And it all started off so well. When the bell rang on the first trading day of 2011, with the Footsie at a two-and-a-half year high of 6,013.87, dealers would have been forgiven for feeling pretty confident about the year ahead.
Yet by October the benchmark index had dropped to below 5,000 points for the first time in more than 12 months, making previous predictions by some experts that 7,000 points could be an achievable target during the year look, in hindsight, laughable.
While blue-chip stocks have managed to partially recover since then, the eurozone debt crisis has never been far from investors' minds.
Yet the first proper slide of 2011 came as a result of events in Asia. Little more than a month after the Footsie closed at 6,091.33 in February - which would turn out to be the year's peak - a devastating earthquake and tsunami hit Japan, prompting the index to shed nearly 250 points in just four sessions.
Stocks actually managed to recover fairly quickly, but they did not find it so easy in August.
A raft of worrying economic news - including the US losing its AAA credit rating from Standard & Poor's and eurozone bond yields shooting up - meant that panic swept through global markets, and the Footsie fell nearly 10% in just five days.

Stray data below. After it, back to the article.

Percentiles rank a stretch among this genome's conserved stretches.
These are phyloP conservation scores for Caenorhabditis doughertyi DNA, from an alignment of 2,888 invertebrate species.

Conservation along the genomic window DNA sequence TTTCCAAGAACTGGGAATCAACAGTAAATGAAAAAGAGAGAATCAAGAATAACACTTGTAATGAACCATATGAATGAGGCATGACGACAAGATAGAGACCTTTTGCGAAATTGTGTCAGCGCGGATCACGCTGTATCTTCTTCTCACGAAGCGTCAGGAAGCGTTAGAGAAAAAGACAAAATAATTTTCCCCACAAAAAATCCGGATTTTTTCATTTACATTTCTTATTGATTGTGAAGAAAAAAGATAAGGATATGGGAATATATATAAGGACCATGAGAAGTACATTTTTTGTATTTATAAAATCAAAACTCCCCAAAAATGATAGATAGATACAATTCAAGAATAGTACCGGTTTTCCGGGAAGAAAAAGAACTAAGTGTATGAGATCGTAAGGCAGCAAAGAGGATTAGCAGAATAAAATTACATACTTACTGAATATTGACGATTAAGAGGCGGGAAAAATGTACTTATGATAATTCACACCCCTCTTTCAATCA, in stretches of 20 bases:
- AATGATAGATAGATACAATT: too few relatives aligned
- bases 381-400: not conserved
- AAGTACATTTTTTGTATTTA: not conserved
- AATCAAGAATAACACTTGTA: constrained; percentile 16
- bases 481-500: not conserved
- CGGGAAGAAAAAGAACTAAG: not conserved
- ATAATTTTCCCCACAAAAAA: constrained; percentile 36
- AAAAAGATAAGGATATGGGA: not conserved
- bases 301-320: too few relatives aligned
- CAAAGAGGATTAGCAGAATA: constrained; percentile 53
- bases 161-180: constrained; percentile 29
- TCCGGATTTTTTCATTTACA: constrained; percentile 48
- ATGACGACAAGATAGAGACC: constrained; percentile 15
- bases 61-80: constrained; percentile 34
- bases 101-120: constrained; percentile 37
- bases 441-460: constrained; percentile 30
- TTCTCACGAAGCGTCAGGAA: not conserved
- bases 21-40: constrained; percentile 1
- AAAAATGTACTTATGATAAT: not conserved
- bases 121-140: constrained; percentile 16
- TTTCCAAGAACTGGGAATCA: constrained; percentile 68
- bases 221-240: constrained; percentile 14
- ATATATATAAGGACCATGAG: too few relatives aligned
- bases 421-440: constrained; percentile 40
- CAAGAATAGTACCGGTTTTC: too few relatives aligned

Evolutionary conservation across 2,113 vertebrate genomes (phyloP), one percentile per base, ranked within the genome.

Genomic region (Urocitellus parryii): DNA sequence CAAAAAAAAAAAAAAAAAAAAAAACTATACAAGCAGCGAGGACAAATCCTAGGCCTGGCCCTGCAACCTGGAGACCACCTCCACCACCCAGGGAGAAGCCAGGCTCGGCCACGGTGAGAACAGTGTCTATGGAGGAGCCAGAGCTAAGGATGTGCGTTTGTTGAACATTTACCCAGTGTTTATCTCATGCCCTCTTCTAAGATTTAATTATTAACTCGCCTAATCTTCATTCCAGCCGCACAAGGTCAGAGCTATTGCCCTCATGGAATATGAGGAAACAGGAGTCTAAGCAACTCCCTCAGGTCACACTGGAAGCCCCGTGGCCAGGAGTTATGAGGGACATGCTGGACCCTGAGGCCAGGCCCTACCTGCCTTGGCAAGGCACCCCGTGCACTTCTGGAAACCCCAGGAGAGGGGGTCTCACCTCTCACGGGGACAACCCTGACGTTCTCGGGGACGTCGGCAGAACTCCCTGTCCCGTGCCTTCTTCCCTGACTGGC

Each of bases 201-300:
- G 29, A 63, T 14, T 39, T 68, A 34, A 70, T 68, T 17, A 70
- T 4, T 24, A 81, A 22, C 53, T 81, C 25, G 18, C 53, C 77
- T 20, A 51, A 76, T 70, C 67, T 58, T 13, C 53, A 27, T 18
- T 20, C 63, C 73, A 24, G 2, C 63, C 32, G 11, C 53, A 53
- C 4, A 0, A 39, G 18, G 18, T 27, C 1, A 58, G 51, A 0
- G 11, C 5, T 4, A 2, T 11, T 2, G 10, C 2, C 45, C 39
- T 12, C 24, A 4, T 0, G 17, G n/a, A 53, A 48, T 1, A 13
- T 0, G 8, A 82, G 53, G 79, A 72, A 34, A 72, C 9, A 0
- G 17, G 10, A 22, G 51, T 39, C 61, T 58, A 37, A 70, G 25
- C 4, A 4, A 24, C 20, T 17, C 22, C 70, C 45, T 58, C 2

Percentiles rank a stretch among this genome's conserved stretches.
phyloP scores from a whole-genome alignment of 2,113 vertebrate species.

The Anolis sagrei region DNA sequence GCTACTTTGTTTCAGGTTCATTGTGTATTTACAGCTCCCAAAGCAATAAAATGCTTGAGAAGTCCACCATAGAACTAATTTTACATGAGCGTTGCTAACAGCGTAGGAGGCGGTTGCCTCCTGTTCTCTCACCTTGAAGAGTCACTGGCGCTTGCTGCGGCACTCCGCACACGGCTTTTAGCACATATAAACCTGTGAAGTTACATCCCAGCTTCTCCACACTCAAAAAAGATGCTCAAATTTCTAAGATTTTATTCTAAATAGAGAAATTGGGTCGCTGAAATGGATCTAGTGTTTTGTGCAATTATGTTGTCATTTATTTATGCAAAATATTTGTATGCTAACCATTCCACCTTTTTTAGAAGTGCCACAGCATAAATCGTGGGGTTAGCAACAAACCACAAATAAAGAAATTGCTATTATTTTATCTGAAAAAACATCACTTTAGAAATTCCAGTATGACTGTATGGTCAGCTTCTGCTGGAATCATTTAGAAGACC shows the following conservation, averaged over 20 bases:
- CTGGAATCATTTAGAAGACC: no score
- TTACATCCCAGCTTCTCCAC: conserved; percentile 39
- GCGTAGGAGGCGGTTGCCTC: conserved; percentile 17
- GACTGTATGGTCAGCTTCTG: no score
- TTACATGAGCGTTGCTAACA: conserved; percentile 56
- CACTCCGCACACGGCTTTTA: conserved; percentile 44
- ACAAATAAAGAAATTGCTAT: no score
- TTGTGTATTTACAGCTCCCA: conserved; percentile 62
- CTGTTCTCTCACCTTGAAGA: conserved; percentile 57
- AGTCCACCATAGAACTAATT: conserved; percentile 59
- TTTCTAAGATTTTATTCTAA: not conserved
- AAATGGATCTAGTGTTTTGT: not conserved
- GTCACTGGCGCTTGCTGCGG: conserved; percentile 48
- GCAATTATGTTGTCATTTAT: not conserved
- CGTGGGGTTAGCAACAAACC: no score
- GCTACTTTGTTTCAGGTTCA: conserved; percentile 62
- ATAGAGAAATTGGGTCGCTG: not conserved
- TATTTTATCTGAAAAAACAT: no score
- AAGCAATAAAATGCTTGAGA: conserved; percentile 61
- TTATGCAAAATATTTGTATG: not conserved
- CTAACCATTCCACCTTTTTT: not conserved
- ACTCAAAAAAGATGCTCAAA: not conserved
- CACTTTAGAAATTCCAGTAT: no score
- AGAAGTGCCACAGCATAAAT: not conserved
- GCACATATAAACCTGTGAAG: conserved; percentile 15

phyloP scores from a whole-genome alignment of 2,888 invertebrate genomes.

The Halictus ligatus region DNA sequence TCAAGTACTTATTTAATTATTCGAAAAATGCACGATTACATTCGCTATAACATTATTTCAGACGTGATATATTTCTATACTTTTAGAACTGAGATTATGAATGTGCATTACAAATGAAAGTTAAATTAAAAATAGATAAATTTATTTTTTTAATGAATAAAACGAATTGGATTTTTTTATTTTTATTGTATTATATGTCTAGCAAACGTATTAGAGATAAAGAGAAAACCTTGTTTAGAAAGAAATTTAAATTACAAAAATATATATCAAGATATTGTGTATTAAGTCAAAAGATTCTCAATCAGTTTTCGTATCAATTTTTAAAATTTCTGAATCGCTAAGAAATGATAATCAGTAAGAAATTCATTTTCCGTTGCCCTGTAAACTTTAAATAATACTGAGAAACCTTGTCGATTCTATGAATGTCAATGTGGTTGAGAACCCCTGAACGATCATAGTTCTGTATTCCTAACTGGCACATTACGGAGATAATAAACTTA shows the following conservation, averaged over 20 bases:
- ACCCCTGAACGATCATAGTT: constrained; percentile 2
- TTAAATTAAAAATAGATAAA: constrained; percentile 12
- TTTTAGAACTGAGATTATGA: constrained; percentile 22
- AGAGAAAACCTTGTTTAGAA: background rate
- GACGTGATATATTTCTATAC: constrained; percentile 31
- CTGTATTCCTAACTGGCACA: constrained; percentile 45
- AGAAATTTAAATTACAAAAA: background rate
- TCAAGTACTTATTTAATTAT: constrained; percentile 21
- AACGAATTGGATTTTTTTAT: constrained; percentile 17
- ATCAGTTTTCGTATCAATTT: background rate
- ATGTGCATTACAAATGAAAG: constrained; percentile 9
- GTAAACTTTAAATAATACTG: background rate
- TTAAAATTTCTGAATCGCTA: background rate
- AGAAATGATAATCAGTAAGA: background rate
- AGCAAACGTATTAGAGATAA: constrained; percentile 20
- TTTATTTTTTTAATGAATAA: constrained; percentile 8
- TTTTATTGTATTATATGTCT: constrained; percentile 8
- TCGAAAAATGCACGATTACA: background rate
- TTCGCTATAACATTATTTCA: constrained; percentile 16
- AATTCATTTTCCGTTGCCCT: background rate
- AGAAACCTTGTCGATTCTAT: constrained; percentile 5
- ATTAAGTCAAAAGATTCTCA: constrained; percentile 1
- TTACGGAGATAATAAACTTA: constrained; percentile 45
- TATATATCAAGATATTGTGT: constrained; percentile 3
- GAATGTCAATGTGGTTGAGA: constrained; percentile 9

Since then, the market has remained extremely volatile to any signs of further slowdown.
The eurozone crisis has been the main cause of headaches for investors, with a seemingly endless number of summits between politicians, none of which has inspired confidence that they have it under control.
It is not surprising, therefore, that among the blue-chip companies, the defensive stocks have performed particularly well.
Drugs maker Shire tops the list in what has been a strong 12 months for pharmaceutical companies in general while cigarette makers British American Tobacco and Imperial Tobacco also make it into the top 10.
The pressure on consumers' wallets has been a key theme, and it's been a terrible year for a number of high street stalwarts.
Thomas Cook, Mothercare and HMV are just three companies who will not look back on 2011 with fondness.
There have also been some new faces on the scene. In May the UK saw its biggest-ever IPO with the $60bn (£39bn) float of Glencore while last week steelmaker Evraz and gold producer Polymetal became the first Russian companies to trade on the UK's top-tier index.
Gold companies may have actually performed relatively well, but Evraz and Glencore will certainly be hoping 2012 is a better year for the rest of the commodity stocks - miners and energy groups make up half of 2011's bottom 10.